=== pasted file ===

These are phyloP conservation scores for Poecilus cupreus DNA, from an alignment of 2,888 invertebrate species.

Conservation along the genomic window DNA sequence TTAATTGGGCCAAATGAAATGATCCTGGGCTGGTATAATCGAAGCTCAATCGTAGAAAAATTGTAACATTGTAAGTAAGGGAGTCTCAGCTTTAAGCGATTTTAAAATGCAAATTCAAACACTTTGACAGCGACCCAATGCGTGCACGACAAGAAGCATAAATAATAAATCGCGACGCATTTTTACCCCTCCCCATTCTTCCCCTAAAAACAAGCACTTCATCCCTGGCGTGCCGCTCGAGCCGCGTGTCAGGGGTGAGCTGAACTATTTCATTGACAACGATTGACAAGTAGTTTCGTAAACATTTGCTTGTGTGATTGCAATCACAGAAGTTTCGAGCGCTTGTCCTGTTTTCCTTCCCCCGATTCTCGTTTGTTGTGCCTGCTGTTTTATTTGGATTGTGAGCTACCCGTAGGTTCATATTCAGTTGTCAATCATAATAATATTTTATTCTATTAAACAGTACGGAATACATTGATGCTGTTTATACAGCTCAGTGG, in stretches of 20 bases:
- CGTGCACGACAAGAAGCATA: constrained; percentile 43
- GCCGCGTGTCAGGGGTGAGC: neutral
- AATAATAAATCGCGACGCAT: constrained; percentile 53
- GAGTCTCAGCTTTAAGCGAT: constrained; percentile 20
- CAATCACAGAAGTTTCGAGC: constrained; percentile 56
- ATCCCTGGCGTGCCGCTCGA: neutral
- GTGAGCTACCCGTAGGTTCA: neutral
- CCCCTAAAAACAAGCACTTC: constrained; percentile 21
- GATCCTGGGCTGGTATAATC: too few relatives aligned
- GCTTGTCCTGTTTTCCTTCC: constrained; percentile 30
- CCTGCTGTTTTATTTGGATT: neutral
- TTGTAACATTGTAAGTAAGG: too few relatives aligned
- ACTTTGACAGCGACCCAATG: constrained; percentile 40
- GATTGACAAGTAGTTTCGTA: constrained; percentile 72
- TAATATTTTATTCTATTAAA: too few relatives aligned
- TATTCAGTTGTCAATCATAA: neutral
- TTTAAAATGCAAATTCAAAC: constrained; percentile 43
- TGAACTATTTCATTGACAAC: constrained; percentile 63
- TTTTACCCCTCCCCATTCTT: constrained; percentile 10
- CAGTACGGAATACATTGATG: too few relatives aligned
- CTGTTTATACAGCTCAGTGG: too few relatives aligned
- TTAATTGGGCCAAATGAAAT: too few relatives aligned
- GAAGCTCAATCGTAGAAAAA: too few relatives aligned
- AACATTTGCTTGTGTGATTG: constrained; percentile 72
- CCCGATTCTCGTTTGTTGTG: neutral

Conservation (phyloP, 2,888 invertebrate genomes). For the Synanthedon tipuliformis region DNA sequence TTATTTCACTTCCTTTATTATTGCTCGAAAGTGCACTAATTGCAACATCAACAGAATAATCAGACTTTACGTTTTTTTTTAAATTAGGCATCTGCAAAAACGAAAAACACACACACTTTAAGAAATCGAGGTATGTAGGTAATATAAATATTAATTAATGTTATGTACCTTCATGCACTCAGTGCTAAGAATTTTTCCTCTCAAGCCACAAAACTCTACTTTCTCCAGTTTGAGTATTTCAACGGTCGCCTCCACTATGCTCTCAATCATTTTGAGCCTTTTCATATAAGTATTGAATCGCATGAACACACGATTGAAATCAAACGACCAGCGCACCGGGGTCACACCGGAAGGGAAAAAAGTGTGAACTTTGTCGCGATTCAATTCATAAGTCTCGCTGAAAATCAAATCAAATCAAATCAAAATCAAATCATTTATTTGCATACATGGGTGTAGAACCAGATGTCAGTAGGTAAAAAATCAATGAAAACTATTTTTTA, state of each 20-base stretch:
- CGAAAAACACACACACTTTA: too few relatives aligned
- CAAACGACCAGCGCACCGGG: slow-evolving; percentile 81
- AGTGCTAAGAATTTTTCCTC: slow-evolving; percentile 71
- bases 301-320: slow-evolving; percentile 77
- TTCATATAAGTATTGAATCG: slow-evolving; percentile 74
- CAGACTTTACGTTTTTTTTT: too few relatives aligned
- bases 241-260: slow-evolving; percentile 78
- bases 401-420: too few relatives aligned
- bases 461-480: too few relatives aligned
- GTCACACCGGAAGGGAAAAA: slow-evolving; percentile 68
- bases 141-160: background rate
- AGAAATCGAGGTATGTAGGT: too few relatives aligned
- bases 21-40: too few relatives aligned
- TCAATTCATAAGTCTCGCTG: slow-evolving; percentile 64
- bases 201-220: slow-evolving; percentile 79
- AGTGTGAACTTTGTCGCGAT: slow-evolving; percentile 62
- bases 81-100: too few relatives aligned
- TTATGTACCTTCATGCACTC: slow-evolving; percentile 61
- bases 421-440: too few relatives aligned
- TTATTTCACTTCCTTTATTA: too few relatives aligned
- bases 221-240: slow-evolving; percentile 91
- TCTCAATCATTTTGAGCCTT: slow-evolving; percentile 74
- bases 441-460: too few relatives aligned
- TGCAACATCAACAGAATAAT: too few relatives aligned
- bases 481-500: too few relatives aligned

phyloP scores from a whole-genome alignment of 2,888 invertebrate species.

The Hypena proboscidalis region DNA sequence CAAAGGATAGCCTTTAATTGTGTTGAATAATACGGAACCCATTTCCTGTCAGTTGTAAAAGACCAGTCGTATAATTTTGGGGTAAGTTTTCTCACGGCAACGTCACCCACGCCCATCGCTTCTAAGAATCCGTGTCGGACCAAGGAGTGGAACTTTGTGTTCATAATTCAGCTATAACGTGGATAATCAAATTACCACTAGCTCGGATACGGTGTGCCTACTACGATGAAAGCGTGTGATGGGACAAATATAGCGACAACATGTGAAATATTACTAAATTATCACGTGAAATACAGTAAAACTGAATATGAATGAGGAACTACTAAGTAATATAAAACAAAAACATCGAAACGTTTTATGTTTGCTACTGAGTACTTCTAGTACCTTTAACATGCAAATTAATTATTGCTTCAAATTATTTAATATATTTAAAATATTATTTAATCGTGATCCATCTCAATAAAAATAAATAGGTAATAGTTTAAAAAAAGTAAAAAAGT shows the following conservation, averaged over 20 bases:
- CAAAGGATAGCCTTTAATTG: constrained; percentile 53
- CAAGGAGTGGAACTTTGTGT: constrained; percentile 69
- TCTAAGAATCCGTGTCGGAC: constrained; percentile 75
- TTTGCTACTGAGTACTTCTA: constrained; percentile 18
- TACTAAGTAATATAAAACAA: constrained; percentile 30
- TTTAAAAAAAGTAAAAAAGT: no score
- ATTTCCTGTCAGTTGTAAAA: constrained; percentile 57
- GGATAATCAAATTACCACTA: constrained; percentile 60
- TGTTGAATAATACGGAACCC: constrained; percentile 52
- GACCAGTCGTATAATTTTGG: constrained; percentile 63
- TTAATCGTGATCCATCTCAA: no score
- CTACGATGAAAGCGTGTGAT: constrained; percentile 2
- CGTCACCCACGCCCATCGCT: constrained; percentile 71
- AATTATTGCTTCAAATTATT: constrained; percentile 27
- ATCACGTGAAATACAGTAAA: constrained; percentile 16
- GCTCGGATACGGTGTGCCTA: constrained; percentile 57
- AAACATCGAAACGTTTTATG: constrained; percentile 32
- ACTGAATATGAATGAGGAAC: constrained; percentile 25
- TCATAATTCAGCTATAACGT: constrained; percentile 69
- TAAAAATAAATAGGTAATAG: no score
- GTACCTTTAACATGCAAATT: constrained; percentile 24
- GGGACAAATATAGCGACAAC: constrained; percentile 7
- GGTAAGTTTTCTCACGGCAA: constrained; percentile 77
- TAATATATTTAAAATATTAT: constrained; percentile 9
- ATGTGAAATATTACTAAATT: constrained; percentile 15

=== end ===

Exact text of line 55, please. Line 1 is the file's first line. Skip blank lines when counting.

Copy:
The Hypena proboscidalis region DNA sequence CAAAGGATAGCCTTTAATTGTGTTGAATAATACGGAACCCATTTCCTGTCAGTTGTAAAAGACCAGTCGTATAATTTTGGGGTAAGTTTTCTCACGGCAACGTCACCCACGCCCATCGCTTCTAAGAATCCGTGTCGGACCAAGGAGTGGAACTTTGTGTTCATAATTCAGCTATAACGTGGATAATCAAATTACCACTAGCTCGGATACGGTGTGCCTACTACGATGAAAGCGTGTGATGGGACAAATATAGCGACAACATGTGAAATATTACTAAATTATCACGTGAAATACAGTAAAACTGAATATGAATGAGGAACTACTAAGTAATATAAAACAAAAACATCGAAACGTTTTATGTTTGCTACTGAGTACTTCTAGTACCTTTAACATGCAAATTAATTATTGCTTCAAATTATTTAATATATTTAAAATATTATTTAATCGTGATCCATCTCAATAAAAATAAATAGGTAATAGTTTAAAAAAAGTAAAAAAGT shows the following conservation, averaged over 20 bases: